President Trump Wants to End This For Social Security Users

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Stolen social security number
Photo credit | Social Security Administration

Identity fraud is a huge burden for victims, and to taxpayers as a whole. With cyber-criminals becoming more efficient at their crimes, it is necessary to find ways to better protect American citizens. Security experts believe one of those ways, could be to end the use of social security numbers.

In the wake of the major hack at Equifax, one of the top three credit reporting agencies, the Trump administration is exploring new ways to deal with threats. Replacing social security numbers with safer and more modern technology is one of the options. White House cyber-security Czar, Rob Joyce, is heading up the initiative.

One possibility says Joyce, is using cryptographic keys or a combination of long random numbers. Either choice will provide individuals a secure means of storing and accessing sensitive personal data. Better yet, should this information be compromised, the key or numbers can be instantly changed.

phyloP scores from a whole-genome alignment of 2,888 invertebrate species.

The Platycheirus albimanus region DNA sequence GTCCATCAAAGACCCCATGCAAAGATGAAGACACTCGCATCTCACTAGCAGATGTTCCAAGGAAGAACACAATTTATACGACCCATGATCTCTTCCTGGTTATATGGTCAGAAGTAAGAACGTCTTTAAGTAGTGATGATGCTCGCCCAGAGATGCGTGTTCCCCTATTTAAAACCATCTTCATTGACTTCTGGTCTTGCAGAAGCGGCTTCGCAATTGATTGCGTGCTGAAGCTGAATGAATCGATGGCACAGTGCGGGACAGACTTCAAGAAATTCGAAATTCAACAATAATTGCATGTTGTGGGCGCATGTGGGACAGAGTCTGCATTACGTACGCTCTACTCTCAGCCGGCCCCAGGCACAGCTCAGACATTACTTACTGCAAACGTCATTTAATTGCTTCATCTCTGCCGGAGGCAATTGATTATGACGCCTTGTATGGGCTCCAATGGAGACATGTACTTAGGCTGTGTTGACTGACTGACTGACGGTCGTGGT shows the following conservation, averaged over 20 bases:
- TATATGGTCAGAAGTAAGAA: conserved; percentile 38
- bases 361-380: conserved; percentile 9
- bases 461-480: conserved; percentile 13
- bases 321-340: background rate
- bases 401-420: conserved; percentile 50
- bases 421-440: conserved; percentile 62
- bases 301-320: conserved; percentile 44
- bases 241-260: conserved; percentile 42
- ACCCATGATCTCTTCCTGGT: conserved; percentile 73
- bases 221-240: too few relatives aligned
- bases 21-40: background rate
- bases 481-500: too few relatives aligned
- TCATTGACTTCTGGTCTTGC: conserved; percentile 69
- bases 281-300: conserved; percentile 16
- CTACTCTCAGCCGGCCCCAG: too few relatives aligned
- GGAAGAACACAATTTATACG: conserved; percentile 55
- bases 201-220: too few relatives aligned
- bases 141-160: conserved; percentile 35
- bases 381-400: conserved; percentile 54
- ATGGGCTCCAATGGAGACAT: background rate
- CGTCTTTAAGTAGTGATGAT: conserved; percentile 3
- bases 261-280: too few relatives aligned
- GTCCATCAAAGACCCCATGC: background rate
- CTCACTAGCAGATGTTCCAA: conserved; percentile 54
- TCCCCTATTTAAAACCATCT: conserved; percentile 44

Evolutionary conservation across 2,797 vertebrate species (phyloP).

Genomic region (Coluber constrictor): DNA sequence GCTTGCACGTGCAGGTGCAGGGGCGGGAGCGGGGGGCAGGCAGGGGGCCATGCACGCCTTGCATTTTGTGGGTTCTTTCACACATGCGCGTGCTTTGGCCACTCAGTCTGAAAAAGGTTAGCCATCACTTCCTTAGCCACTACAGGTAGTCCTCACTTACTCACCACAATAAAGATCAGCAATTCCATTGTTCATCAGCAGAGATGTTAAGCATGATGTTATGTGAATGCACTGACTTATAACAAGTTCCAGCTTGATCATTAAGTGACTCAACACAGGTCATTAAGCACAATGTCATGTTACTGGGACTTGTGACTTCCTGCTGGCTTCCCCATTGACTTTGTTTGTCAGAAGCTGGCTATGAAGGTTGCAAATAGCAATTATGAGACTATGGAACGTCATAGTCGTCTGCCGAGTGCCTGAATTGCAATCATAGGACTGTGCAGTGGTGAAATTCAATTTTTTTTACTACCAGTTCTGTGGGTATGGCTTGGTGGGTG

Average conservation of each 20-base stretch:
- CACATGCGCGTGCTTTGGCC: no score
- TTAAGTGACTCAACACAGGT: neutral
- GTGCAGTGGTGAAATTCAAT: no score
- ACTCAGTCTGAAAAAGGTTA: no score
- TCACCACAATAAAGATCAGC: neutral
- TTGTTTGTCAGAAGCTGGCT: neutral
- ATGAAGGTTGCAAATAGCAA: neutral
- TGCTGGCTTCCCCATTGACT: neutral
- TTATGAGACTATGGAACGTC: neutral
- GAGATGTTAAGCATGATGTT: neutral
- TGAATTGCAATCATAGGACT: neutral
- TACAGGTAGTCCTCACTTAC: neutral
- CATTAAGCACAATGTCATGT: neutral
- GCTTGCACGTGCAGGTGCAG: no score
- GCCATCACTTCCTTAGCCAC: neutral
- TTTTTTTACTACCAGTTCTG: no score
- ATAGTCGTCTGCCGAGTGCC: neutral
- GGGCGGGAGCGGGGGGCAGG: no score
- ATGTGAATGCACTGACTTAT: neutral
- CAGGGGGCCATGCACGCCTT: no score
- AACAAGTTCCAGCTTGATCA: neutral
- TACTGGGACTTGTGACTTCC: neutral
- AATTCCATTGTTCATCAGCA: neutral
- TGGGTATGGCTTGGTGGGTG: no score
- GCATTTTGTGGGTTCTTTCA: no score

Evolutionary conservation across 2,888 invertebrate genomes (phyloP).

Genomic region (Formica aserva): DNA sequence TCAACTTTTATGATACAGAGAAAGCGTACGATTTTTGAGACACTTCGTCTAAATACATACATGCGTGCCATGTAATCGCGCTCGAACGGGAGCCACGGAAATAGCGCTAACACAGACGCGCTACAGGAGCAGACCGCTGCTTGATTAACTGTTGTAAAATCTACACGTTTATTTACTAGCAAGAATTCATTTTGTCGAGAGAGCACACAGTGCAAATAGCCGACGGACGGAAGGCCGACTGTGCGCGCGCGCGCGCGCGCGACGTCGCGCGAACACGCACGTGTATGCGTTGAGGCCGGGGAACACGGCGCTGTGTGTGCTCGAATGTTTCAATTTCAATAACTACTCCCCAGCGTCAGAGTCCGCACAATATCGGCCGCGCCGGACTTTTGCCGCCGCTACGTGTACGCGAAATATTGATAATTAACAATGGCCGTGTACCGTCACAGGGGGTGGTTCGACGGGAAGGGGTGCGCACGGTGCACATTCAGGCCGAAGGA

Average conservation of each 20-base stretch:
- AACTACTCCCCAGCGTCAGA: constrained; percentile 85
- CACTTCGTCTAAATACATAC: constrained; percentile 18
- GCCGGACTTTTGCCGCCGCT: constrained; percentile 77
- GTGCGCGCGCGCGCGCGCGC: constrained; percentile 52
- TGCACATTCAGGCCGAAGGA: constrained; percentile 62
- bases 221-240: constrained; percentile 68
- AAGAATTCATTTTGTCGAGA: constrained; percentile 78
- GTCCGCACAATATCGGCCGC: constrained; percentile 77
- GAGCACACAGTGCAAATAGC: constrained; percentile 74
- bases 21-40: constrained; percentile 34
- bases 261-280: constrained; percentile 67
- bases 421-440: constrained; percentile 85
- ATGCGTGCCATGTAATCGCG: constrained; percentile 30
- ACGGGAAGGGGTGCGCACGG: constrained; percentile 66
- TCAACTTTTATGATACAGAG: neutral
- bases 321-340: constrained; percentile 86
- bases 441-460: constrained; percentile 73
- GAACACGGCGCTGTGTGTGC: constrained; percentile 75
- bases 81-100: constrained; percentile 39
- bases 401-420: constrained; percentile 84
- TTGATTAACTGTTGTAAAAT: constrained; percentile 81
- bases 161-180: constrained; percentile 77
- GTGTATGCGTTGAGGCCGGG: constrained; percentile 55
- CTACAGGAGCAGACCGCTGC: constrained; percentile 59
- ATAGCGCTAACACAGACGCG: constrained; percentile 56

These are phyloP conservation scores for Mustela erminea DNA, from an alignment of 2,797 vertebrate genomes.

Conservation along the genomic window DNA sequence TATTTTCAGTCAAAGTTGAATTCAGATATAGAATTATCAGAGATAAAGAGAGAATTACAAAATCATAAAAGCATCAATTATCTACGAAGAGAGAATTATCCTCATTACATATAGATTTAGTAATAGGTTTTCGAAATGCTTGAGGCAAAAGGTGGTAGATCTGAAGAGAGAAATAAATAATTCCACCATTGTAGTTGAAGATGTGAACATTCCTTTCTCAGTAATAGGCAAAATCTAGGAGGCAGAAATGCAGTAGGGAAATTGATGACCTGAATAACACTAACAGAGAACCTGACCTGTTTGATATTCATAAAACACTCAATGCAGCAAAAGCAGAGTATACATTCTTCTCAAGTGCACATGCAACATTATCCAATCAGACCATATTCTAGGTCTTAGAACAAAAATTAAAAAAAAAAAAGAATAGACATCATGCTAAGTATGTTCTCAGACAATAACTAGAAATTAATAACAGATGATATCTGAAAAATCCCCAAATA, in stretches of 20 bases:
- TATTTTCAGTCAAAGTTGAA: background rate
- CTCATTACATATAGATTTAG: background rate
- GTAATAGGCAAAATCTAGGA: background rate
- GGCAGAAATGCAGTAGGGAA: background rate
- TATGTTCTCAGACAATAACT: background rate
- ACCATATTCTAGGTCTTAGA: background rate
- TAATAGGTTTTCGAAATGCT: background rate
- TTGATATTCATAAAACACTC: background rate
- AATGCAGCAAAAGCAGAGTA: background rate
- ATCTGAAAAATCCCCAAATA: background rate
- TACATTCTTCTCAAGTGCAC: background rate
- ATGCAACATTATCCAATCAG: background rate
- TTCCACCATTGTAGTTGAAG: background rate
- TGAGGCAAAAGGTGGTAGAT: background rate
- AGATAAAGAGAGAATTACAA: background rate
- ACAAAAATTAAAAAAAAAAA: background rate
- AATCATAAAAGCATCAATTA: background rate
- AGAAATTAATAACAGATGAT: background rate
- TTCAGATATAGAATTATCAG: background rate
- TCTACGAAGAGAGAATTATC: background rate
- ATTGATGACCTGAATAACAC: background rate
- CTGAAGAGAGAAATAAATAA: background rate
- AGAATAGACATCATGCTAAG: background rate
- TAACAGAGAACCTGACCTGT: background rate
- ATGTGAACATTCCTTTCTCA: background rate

Significantly, the Equifax data breach is affecting more than 145 million consumers. Social security and driver’s license numbers, credit card data, and a host of other personal information were stolen. And, Yahoo is announcing that more than three billion people are facing some exposure from a hack of their system.

Speaking at a cyber-security summit on Tuesday, Joyce admits it is time for things to change. “I believe the Social Security number has outlived its usefulness,” he says. “It’s a flawed system that we can’t roll back after a breach.” Moreover, fraudulent use of social security numbers has a significant impact on an already overburdened system.

Necessary Improvements

Photo credit | Trend Micro

President Trump often addresses the need to stop fraud within the Social Security Administration. As we have previously reported, the SSA ranks third among all government agencies in term of abuse. Fraudulent claims and improper payments are resulting in losses surpassing ten billion dollars.

It stands to reason that reducing or altogether eliminating the threat is a win-win for everyone. Less fraud equals higher benefit payments, lower prices, and fewer taxes.

Nevertheless, there are miles to go before changes like these can happen. Ending the antiquated use of social security numbers won’t occur overnight. But, it needs to happen nonetheless. Technology isn’t going anywhere, and neither are the criminals who are apparently much better at using it than our government is.  

 

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